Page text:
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(Reference retrieved automatically from Web of Science through information on FAPESP grant and its corresponding number as mentioned in the publication by the authors.)

Comparison of treatments of peripheral arterial disease with mesenchymal stromal cells and mesenchymal stromal cells modified with granulocyte and macrophage colony-stimulating factor

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da Cunha, Flavia Franco [1] ; Martins, Leonardo [1] ; Matsumoto Martin, Priscila Keiko [1] ; Stilhano, Roberta Sessa [1] ; Paredes Gamero, Edgar Julian [1] ; Han, Sang Won [1]
Total Authors: 6
[1] Univ Fed Sao Paulo, Dept Biophys, BR-04044010 Sao Paulo - Brazil
Total Affiliations: 1
Document type: Journal article
Source: CYTOTHERAPY; v. 15, n. 7, p. 820-829, JUL 2013.
Web of Science Citations: 10

Background aims. Granulocyte macrophage-colony stimulating factor (GM-CSF) promotes vessel formation through several molecular signaling pathways. Mesenchymal stromal cells (MSCs) have an important role in neovasculogenesis during ischemia because they release pro-angiogenic paracrine factors, pro-survival and immunomodulatory substances and can differentiate into endothelial cells. The objective of this study was to evaluate whether there is synergy between GM-CSF and MSCs in recovering ischemic limbs. Methods: MSCs from mouse bone marrow were transduced with a lentiviral vector expressing GM-CSF and injected into animals with surgically induced limb ischemia, with unmodified MCSs used as control. The evolution of limb necrosis was evaluated for 1 month. Muscle strength was assessed on the 30th day, and the animals were euthanized to determine the muscle mass and to perform histological analyses to determine the degree of cellular infiltration, capillary and microvessel densities, fibrosis, necrosis and tissue regeneration. Results. Both treatments were able to ameliorate ischemia, decrease the areas of fibrosis, necrosis, adipocytes and leukocyte infiltrates and increase the number of capillaries. The addition of GM-CSF promoted the formation of larger vessels, but it also resulted in more fibrosis and less muscle mass without affecting muscle force. Conclusions. Both treatments resulted in a remarkable amelioration of ischemia. More fibrosis and less muscle mass produced by the overexpression of GM-CSF did not affect muscle functionality significantly. Importantly, MSCs overexpressing GM-CSF produced larger vessels, which is an important long-term advantage because larger vessels are more efficient in the reperfusion of ischemic tissues physiologically. (AU)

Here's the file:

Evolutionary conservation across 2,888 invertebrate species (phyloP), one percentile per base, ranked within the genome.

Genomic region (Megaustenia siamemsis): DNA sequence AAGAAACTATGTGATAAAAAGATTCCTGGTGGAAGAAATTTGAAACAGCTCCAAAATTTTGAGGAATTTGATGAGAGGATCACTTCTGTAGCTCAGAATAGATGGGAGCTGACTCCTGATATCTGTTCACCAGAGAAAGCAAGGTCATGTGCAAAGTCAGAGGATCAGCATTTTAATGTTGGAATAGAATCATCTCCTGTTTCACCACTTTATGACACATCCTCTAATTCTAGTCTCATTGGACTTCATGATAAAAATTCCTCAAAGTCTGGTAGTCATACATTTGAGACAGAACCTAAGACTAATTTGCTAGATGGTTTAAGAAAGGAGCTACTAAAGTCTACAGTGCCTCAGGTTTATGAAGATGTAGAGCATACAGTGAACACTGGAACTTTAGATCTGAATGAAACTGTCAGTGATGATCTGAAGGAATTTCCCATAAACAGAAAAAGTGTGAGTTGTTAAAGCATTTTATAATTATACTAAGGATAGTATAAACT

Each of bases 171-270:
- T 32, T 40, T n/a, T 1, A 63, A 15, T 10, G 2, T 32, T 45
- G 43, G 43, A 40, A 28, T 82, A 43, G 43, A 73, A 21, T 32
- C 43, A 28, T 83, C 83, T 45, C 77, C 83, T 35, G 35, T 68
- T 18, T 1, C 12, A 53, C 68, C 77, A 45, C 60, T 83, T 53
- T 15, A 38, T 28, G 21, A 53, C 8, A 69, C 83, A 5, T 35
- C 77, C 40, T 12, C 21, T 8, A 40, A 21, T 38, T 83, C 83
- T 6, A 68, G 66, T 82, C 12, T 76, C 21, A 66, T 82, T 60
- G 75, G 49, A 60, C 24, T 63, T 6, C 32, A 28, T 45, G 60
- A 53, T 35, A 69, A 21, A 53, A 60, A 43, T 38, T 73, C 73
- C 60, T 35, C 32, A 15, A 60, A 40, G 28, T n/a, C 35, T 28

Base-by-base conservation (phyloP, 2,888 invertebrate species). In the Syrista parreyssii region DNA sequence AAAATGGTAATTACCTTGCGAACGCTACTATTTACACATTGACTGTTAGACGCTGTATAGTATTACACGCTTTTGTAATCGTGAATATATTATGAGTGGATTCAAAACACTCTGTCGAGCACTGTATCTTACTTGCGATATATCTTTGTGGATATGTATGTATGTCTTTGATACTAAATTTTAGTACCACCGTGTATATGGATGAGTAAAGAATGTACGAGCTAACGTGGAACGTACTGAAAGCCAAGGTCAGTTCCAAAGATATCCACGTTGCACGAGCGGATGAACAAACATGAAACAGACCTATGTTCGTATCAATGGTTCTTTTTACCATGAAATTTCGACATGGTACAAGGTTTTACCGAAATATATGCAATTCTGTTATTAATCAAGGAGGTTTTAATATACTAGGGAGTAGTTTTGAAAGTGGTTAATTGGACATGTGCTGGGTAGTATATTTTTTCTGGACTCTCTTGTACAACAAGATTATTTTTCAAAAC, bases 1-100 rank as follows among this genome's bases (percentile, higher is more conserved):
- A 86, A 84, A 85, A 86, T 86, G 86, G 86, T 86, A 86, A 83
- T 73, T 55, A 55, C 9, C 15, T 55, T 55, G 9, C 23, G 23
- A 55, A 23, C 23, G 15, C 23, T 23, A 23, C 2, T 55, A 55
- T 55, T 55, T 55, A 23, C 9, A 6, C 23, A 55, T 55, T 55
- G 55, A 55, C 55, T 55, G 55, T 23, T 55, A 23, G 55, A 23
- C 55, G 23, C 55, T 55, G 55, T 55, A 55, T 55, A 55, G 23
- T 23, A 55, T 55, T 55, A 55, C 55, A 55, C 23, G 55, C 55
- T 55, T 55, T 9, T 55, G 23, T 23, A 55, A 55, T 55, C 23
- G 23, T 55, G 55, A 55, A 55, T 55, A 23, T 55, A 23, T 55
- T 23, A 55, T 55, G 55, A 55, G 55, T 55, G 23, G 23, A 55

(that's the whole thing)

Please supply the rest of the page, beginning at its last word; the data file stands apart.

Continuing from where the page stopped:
FAPESP's process: 11/00859-6 - Role of GM-CSF in the repair of muscule injury: gene therapy for muscle injuries
Grantee:Sang Won Han
Support Opportunities: Regular Research Grants